Toby Birch is managing director of Birch Assets Limited in Guernsey. Educated at the City University in London and a Fellow of the Securities and Investment Institute, he also holds the Securities Institute Islamic Finance Qualification and is author of The Final Crash: Addictive Debt & the Deformation of the World Economy (Pendula Press), written under the pen-name Hugo Bouleau.

 

 

Published: Thursday, 13 April 2017 11:02

“In space, no one can smell you stink.” 

2057 Macroeconomics Quip, Adapted from Alien (1979)

Pecunia non olet” ("money does not stink") is ascribed to the Roman emperor Vespasian (09-79 AD). When Vespasian’s son, Titus, ridiculed a urine tax that supported the family’s fortunes his father held up a coin and asked if Titus was offended by the odour.  Karl Marx extended the discussion, observing, "since every commodity disappears when it becomes money it is impossible to tell from the money itself how it got into the hands of its possessor, or what article has been changed into it.  'Non olet', from whatever source it may come."

Some major technological evolutions for money have included moving from social monies to commodity monies, to city-state monies, to gold, to fractional reserves, to central banks, to contemporary fiat currency.  Fiat, ‘let there be’, currency is an artefact created by national or federal governments.  Fiat currency consists of tokens that allow us to extinguish tax debts.  We trade those tokens freely in a geographic region where we are likely to meet people under the same tax system.  Fiat currency’s value lies in its ability to cancel tax debts.  Governments ‘back’ their currencies through their monopoly of force on tax payments, creating a semi-coerced community of taxpayers who confidently trade these tax debt cancellation bills of exchange with each other.

Evolving A Sense Of Smell

At the moment the dominant monetary technologies are quite visible paper & coins (about 3% to 8% of global fiat currency) and electronic deposits in bank accounts (most of the rest).  The much-touted next evolutionary stage is paper-less or electronic money.  Current interest in cryptocurrencies such as Bitcoin, has people pondering why governments don’t use them too.  Numerous central banks have declared their sincere, though careful, interest in moving forward with digital fiat currencies (DFCs) acceptable for taxation.  DFCs are emphatically not cryptocurrencies.  The underlying distributed ledgers might be similar, but the validation of transactions will be done by the central bank and not through a ‘mining’ process.  Further, the technology will be firmly controlled by the government who issues the currency, not left to an autonomous collective.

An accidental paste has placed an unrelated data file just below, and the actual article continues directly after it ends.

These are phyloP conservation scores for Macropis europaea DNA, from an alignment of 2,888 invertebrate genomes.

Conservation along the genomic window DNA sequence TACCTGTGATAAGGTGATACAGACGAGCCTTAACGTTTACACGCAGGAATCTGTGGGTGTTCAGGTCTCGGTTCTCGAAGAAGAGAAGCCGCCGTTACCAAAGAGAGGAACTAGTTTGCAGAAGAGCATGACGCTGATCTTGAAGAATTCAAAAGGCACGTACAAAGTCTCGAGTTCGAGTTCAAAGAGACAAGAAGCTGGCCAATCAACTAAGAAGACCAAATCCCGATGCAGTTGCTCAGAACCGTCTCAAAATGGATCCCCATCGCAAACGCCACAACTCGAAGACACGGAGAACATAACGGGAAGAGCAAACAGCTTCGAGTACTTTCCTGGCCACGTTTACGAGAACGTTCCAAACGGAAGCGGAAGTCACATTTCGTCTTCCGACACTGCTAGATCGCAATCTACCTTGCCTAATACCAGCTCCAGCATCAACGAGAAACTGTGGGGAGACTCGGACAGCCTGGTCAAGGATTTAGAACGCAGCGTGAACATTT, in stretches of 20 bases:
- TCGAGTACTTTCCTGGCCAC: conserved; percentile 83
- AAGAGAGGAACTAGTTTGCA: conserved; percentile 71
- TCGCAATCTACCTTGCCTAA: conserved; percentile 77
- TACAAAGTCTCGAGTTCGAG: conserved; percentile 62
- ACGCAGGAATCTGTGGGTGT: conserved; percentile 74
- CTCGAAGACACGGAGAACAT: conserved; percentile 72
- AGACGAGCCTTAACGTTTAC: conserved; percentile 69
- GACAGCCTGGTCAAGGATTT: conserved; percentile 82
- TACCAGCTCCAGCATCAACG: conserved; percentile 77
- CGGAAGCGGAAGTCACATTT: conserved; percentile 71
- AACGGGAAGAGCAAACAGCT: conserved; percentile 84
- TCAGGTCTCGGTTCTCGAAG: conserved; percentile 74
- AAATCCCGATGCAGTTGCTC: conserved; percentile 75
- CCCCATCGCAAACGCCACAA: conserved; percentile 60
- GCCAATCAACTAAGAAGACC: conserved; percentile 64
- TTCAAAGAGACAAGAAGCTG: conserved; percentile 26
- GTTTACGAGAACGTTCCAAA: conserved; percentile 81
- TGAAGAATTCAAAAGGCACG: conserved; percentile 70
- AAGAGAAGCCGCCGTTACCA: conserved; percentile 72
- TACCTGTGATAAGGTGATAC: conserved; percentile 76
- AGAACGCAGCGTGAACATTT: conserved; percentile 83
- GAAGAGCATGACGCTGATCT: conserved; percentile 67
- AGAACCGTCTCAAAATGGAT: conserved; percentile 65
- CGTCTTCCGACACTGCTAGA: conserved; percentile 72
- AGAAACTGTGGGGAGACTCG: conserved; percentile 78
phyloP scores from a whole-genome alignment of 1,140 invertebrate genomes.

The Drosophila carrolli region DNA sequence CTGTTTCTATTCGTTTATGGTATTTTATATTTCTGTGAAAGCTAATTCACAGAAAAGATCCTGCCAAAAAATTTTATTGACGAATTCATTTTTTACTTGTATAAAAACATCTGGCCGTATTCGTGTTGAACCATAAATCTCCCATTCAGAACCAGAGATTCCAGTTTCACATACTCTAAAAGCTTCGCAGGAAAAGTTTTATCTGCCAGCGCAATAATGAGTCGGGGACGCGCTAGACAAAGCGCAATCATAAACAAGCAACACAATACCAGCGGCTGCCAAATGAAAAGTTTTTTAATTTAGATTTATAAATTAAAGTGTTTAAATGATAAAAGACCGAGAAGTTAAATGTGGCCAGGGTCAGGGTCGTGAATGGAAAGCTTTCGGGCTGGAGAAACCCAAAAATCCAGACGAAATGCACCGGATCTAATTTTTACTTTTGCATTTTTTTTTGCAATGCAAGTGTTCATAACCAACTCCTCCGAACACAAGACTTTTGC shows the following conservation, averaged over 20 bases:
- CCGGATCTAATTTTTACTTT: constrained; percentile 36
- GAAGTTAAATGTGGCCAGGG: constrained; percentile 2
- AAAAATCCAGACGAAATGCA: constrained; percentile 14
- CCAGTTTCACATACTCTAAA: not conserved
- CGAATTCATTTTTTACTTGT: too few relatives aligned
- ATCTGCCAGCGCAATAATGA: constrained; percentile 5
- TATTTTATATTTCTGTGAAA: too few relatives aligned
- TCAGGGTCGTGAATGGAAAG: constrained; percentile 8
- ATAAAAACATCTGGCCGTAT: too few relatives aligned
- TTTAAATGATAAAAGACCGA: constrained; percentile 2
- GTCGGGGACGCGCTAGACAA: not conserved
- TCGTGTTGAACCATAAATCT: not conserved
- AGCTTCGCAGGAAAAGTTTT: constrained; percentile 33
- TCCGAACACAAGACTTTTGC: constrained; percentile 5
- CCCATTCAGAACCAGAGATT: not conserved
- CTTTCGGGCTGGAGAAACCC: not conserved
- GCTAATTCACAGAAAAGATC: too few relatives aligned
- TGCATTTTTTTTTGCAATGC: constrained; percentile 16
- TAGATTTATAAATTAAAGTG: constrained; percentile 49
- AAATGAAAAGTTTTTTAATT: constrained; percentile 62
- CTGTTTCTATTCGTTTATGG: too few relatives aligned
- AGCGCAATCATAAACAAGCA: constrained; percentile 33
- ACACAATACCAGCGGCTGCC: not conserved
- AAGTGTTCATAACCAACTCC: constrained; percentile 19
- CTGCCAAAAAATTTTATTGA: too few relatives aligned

DFCs raise a unique opportunity.  Unlike contemporary fiat currency, each individual tax credit can be tracked.  It’s as if the serial numbers that already exist on paper money were being recorded in transactions so you could examine the entire history of the banknote you received in exchange for a newspaper a second ago back to its issuance by the mint.  Long Finance 2011 research by Gill Ringland, “In Safe Hands? The Future of Financial Services”, set out some scenarios that might broadly be classed as “Visible Hands” - a ‘top down’ structured control of finance by governments versus “Many Hands” - a ‘bottom up’ set of communities sharing “trade and honest commerce for all”.  For speculative futurists sniffing the future, here are two futures from StarFinanceDate 2057…

Visible Hands

These days virtually all states adhere to the Beijing-Brussels-Washington Consensus of 2021, i.e., like Star Trek’s Federation, governments control a ‘minimal’ fiscal policy within protectionist control of investment, though there are floating currencies.  Much of this began with the intensification of economic nationalisation sparked by Brexit and the US Trump administration in supporting moves to ‘take control back’ ranging from Colombia to Italy.